Learning Objectives - After reading this article, you should be able to:
- Explain why conventional data centers are so energy intensive.
- Define the most common metric for the energy efficiency of data centers and understand some of its limitations.
- Describe some data management strategies that help reduce energy consumption.
- Describe some cooling strategies that help reduce energy consumption.
|1 AIA LU/HSW|
|1 GBCI CE Hour|
As consumers, we are all acutely aware of the ongoing revolution in computer technology. The gadgets that are increasingly merging with our personal lives—including laptops, tablets, and mobile phones—keep getting smaller, lighter, and more powerful. Yet there is an equally significant revolution going on behind the scenes: In recent years, the information-technology (IT) industry has been working aggressively to reduce the sizable environmental footprint of data centers—the facilities that process and store all the content that consumers, businesses, and institutions increasingly rely on for both work and pleasure. “A sea change began over five years ago in data centers that is significantly lowering their electricity usage,” reports Peter Rumsey, West Coast managing director of Integral Group, a collaboration of engineers specializing in the design of cost-effective systems for high-performance buildings.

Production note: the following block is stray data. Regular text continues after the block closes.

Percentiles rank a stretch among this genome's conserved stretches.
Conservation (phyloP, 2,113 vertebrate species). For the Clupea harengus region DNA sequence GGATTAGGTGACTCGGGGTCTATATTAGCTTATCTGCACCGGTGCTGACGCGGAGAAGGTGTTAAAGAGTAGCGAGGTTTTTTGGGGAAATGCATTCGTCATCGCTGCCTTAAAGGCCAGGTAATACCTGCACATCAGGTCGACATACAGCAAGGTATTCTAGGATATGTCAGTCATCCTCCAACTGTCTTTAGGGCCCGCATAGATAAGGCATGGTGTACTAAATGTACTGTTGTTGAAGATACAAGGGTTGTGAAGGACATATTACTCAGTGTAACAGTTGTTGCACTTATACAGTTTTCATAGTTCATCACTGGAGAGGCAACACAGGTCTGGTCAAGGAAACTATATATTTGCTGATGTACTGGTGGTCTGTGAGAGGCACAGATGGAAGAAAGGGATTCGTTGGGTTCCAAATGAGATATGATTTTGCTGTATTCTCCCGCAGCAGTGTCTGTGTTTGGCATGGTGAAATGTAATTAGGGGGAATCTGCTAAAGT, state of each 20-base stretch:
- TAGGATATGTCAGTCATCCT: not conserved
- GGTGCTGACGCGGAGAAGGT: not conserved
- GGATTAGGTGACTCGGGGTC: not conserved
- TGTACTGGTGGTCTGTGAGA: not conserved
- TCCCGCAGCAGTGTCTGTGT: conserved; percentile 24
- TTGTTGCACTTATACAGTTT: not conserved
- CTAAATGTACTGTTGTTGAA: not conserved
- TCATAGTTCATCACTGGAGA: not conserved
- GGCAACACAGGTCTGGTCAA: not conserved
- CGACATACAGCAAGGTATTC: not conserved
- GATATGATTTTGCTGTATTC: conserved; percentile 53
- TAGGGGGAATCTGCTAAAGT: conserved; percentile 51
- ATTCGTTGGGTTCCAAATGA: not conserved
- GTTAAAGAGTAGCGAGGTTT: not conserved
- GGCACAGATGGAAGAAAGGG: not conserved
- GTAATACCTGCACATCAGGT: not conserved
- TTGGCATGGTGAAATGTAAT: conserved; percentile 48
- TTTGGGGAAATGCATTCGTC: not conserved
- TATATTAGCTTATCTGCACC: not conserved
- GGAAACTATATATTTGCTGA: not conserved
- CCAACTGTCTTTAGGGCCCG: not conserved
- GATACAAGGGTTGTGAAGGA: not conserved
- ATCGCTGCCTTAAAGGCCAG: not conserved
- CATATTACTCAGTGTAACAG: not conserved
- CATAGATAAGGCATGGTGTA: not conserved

And the effort comes not a moment too soon, for while technological advances in recent years have resulted in microchips that compute significantly more per unit of energy, this increase in processing efficiency has been dwarfed by society's voracious appetite for computation—whether in the form of email, texts, tweets, video downloads, or actual number-crunching. According to a report to the U.S. Congress published by the U.S. Environmental Protection Agency (EPA) Energy Star Program in August 2007, the amount of electricity consumed by data centers nationwide more than doubled from 2000 to 2006. Although the rise has not been quite as steep since 2007—primarily due to ongoing improvements in efficiency, plus the general economic malaise—the rate of increase is still greater than within any other industry sector.
Given how much value is placed on connectivity in the IT world, it is ironic that so much of data centers' energy inefficiencies can be traced back to major disconnects between different sectors of the industry. For example, for years, IT spaces—whether they're computer-server rooms within larger office buildings or full-fledged stand-alone facilities—have been treated as rarefied zones that required low temperatures and a narrow range of humidity levels and that could not tolerate outdoor air.
Conventional data centers consume massive amounts of energy to power and cool servers.
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